Yesterday, the Court of Appeals for California’s Third Appellate District issued its decision in California Chamber of Commerce, et al., vs. State Air Resources Board, et al., upholding the district court’s decision and allowing the cap-and-trade system to remain in place. The suit was filed by business groups just prior to the state’s first auction of allowances in 2012, arguing that the sale of allowances exceeded the Air Resources Board’s authority under AB 32 and is an unconstitutional tax under Proposition 13, which requires a supermajority in the legislature to pass tax increases (AB 32 did not have such a supermajority).

In the 2-1 decision, the court held that the legislature gave broad discretion to the Air Resources Board to design a distribution system to distribute allowances, and the decision to implement auctions was a valid exercise of that discretion. Turning to the Proposition 13 question, the court held that the “tax or fee” analysis in Sinclair Paint is inapplicable to the cap-and-trade system, and that purchase of cap-and-trade allowances at auction is a “voluntary purchase of a valuable commodity and not a tax under any test.” The trial court had treated the auction program as a regulatory fee.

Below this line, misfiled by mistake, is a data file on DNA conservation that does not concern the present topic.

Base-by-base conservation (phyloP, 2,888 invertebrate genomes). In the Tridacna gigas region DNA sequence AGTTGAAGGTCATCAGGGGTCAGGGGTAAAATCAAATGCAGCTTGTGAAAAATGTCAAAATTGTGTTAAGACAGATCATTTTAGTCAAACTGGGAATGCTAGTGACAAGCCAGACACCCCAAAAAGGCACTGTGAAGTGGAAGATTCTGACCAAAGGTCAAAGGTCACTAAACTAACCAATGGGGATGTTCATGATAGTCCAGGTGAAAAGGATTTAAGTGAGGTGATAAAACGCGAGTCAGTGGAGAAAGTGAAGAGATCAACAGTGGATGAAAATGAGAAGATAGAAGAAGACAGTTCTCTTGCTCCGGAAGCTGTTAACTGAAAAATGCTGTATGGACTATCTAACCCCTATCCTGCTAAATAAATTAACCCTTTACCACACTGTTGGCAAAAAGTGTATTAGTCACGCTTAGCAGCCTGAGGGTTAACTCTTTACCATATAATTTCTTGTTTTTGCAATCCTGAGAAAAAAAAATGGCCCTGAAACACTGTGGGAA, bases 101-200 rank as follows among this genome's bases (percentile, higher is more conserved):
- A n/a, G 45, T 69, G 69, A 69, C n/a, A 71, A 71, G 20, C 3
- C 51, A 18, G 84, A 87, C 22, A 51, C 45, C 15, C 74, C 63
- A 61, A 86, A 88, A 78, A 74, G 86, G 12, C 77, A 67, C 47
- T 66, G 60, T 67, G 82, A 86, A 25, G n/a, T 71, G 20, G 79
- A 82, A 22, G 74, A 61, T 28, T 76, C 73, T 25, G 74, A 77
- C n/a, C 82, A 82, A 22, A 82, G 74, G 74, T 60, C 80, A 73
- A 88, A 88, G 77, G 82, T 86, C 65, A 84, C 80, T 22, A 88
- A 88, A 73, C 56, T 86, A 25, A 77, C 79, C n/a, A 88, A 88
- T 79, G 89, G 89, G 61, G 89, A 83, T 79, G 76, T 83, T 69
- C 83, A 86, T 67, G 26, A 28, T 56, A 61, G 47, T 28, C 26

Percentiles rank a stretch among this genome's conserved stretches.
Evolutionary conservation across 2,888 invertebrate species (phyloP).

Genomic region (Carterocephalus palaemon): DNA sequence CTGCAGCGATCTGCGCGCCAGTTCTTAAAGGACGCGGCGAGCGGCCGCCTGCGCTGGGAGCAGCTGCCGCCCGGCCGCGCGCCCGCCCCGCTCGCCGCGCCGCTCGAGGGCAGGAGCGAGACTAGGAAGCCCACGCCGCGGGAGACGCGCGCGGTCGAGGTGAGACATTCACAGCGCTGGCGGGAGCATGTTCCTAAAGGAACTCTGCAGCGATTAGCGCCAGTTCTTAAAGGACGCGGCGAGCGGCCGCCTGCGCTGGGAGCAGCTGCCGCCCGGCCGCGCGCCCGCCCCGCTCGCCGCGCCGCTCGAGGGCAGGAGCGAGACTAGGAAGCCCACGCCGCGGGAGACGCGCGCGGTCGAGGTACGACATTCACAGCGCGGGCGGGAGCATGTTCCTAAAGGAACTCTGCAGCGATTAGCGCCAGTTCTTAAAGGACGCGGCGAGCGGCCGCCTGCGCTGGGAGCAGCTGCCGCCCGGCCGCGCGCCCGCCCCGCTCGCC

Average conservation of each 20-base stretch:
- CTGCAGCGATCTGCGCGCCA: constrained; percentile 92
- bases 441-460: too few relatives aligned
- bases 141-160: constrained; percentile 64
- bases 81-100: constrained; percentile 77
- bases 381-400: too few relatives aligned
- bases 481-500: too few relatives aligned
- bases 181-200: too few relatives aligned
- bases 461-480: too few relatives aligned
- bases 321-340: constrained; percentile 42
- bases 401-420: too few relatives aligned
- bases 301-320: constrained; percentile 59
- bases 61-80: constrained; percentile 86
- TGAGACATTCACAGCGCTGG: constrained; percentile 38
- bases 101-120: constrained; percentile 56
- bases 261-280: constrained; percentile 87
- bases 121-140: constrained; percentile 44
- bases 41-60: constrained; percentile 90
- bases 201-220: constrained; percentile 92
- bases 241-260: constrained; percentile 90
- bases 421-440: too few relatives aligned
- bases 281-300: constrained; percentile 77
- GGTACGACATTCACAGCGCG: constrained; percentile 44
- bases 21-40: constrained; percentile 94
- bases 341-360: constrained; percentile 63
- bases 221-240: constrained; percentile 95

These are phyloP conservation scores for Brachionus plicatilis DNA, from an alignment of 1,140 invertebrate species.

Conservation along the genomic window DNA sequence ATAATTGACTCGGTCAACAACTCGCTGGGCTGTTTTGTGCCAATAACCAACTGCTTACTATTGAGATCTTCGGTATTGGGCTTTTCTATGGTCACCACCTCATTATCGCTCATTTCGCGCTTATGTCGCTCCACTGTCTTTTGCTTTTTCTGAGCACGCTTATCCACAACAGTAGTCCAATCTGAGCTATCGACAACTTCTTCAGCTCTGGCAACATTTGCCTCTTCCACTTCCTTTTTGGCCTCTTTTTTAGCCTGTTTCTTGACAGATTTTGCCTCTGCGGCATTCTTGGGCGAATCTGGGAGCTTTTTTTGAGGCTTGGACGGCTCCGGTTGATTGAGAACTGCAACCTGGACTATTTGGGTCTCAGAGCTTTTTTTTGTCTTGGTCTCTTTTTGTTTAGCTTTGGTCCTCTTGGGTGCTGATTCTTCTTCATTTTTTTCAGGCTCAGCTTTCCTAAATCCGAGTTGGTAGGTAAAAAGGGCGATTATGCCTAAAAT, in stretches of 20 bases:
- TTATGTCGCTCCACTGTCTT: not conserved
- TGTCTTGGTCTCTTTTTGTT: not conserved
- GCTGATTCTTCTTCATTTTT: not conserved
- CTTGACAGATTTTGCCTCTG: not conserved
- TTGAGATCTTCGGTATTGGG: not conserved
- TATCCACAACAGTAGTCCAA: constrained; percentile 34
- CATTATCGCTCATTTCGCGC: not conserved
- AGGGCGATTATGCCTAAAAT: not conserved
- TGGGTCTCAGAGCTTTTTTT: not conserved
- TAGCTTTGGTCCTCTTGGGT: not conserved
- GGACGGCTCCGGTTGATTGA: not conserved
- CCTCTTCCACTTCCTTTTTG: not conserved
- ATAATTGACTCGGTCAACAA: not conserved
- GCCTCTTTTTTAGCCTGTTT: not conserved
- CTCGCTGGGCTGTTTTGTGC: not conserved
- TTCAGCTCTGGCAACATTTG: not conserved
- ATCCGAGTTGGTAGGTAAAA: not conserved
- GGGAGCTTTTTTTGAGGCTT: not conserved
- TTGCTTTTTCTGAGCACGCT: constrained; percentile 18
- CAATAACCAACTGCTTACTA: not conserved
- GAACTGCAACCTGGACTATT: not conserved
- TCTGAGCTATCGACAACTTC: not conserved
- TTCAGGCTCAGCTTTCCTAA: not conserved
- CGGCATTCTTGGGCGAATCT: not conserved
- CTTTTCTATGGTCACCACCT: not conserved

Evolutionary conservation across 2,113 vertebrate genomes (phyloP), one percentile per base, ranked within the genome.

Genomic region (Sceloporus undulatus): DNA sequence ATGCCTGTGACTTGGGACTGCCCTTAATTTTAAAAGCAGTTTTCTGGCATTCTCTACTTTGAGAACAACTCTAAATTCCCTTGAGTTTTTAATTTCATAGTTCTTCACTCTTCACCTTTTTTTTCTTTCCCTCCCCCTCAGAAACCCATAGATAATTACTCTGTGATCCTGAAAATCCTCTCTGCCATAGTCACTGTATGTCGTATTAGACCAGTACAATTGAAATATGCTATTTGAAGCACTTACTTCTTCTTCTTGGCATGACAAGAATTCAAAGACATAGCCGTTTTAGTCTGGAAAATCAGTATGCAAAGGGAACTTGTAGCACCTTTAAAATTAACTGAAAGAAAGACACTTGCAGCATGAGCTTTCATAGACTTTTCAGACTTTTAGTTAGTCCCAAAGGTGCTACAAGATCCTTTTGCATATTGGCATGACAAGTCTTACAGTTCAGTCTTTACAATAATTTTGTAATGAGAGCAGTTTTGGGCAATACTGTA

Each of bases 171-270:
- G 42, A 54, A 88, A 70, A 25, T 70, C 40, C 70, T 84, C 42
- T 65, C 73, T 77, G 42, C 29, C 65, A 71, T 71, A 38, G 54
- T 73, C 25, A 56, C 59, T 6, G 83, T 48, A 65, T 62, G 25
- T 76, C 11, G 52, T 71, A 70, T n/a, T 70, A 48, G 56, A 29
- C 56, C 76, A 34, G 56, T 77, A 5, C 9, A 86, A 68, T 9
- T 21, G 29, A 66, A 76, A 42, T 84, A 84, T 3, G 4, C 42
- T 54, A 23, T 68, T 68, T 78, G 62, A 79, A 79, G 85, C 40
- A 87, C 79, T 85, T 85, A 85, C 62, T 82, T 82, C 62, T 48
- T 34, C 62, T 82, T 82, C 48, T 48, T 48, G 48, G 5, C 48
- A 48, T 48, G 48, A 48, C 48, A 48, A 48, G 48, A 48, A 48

In a vigorous dissent, Justice Hull agreed with the majority that ARB did not exceed its authority in choosing an auction system, but argued that the auctions are an unconstitutional tax because they are not voluntary, because the allowances do not confer any property rights, and because the some of the proceeds have been used for non-regulatory purposes, which Justice Hull called “a hallmark, if not the gold standard,” for determining if a state exaction is a tax. The California Chamber of Commerce and other business groups will likely pay close attention to Justice Hull’s dissent in weighing whether to appeal the decision to the California Supreme Court.